New technologies emerge to help those who suffer from the condition—a virtual reality network and a system of “riding” in the bodies of other individuals—which are quickly regulated, licensed, bonded, and controlled. Nothing can go wrong. Certainly nobody would be tempted to misuse it, for murder, for political power, or worse…?”
Note: This book is in development for a series by LegendaryTV.
THE MIDNIGHT PLAN OF THE REPO MAN, by Bruce Cameron
This book had me at “it’s by Bruce Cameron,” who wrote A Dog’s Journey.
From the jacket: “Ruddy McCann, former college football star, has experienced a seismic drop in popularity; he is now Kalkaska, Michigan’s full-time repo man and part-time bar bouncer. His best friend is his low-energy Basset hound Jake, with whom he shares a simple life of stealing cars.
Simple, that is, until Ruddy starts hearing a voice in his head.
The voice introduces himself as Alan Lottner, a dead realtor. Ruddy isn’t sure if Alan is real, or if he’s losing his mind. To complicate matters, it turns out Katie, the girl he’s fallen for, is Alan’s daughter.
When Alan demands Ruddy find his murderers, Ruddy decides a voice in your head seeking vengeance is best ignored. When Alan also demands he clean up his act, and apartment, Ruddy tells him to back off, but where can a voice in your head go?”
I’m betting this is going to be hysterically funny plus a hell of a great ride as far as mysteries go. I have one copy in the store right now — come and get it before someone else does!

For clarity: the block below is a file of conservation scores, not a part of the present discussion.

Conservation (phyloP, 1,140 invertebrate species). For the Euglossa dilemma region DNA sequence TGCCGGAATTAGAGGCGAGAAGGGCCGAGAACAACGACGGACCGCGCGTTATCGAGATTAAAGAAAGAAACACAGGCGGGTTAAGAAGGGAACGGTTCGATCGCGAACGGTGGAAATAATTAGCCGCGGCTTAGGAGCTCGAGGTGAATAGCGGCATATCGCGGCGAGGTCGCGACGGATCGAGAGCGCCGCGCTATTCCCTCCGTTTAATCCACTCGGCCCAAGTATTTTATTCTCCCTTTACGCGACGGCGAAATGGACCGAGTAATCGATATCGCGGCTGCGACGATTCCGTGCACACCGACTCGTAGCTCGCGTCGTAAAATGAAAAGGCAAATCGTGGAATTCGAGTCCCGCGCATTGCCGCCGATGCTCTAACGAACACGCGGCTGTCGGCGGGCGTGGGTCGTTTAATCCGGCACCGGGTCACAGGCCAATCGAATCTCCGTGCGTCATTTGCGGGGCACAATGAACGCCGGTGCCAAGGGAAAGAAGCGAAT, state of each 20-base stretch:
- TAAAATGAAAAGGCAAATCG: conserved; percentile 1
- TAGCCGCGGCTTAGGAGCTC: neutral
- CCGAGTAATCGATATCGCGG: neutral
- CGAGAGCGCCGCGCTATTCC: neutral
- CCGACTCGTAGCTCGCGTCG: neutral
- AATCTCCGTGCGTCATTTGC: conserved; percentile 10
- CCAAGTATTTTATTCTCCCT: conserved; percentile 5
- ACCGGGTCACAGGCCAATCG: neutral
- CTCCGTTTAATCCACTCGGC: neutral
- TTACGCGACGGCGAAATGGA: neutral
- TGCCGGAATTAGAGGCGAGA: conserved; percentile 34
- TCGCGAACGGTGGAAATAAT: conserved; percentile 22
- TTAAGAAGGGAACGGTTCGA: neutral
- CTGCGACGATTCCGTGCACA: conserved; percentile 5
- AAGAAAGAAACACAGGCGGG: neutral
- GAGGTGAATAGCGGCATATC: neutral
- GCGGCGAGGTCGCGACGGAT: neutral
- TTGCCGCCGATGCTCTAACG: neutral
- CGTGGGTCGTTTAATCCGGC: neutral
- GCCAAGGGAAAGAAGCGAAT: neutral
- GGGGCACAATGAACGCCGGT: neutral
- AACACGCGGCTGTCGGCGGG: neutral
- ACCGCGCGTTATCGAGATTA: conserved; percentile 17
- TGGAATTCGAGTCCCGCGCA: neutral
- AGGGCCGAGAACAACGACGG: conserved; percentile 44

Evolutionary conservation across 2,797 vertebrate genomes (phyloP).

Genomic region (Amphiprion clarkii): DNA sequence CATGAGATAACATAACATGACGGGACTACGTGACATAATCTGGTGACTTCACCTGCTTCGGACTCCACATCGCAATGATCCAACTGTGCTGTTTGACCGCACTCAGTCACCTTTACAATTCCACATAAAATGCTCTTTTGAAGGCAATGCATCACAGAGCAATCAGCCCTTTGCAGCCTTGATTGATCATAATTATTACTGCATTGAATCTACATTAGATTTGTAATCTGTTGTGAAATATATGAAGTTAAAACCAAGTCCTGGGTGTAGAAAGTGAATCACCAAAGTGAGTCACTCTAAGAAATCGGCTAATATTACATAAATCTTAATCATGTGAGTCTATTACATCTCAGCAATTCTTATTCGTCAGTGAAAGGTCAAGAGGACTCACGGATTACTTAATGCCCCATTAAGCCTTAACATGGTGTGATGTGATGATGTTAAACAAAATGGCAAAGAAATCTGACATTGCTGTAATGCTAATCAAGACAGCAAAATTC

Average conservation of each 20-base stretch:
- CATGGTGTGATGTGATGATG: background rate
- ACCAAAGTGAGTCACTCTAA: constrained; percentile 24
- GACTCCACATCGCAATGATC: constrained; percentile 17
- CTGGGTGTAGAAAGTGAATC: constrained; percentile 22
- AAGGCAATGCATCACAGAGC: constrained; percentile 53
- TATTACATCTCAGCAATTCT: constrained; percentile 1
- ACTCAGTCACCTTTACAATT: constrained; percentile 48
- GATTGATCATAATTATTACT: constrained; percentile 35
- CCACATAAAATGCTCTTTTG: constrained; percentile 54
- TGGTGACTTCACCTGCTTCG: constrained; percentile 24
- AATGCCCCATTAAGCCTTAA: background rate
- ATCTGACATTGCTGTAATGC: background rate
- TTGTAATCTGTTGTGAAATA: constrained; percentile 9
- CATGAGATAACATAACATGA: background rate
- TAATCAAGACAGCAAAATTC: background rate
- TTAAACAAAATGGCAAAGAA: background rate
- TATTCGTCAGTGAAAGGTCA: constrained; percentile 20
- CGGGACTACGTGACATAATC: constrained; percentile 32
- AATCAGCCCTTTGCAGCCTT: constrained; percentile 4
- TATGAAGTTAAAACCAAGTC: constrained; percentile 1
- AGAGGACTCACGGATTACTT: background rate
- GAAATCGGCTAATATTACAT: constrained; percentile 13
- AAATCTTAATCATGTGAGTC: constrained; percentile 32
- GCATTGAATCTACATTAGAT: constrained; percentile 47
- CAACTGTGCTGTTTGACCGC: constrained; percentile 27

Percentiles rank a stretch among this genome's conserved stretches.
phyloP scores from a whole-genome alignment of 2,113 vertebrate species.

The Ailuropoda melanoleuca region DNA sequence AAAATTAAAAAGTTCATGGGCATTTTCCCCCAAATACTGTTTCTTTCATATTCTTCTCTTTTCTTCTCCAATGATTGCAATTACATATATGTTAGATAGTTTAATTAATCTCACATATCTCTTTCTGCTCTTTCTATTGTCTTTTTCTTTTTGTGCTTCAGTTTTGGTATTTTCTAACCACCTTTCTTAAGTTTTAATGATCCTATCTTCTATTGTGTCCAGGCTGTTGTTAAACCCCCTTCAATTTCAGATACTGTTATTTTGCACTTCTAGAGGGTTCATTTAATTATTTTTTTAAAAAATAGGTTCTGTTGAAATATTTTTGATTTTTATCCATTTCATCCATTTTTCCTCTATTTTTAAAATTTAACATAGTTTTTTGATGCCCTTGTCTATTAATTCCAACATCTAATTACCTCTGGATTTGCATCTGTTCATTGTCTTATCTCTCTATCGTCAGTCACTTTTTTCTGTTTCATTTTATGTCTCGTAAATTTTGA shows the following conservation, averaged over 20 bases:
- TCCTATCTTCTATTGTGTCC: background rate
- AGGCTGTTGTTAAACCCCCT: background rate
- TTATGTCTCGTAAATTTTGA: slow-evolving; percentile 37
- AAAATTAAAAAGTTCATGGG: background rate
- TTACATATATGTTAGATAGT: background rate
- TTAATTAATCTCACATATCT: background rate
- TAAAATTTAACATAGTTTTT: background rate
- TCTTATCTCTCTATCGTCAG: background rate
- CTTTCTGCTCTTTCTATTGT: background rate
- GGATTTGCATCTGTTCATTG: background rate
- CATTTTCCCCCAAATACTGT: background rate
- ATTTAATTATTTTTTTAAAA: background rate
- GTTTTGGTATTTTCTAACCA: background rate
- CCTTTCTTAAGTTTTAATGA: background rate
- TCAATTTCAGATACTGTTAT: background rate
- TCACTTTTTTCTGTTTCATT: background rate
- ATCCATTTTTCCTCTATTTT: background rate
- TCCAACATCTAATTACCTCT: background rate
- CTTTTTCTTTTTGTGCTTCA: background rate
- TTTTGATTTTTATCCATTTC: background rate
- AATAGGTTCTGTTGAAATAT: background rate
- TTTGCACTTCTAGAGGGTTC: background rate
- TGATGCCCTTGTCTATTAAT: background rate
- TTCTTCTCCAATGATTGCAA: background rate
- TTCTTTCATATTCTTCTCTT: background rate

NOT MY FATHER’S SON, by Alan Cumming
This stunning autobiography by award-winning UK actor Alan Cumming is heartwrenchingly wonderful. I can’t recommend it more highly. I have one copy in the store right now and you must, must read it. I’ll keep ordering it in as long as people want a copy!
From the jacket:
“In his unique and engaging voice, the acclaimed actor of stage and screen shares the emotional story of his complicated relationship with his father and the deeply buried family secrets that shaped his life and career.
A beloved star of stage, television, and film, Alan Cumming is a successful artist whose diversity and fearlessness is unparalleled. His success masks a painful childhood growing up under the heavy rule of an emotionally and physically abusive father—a relationship that tormented him long into adulthood.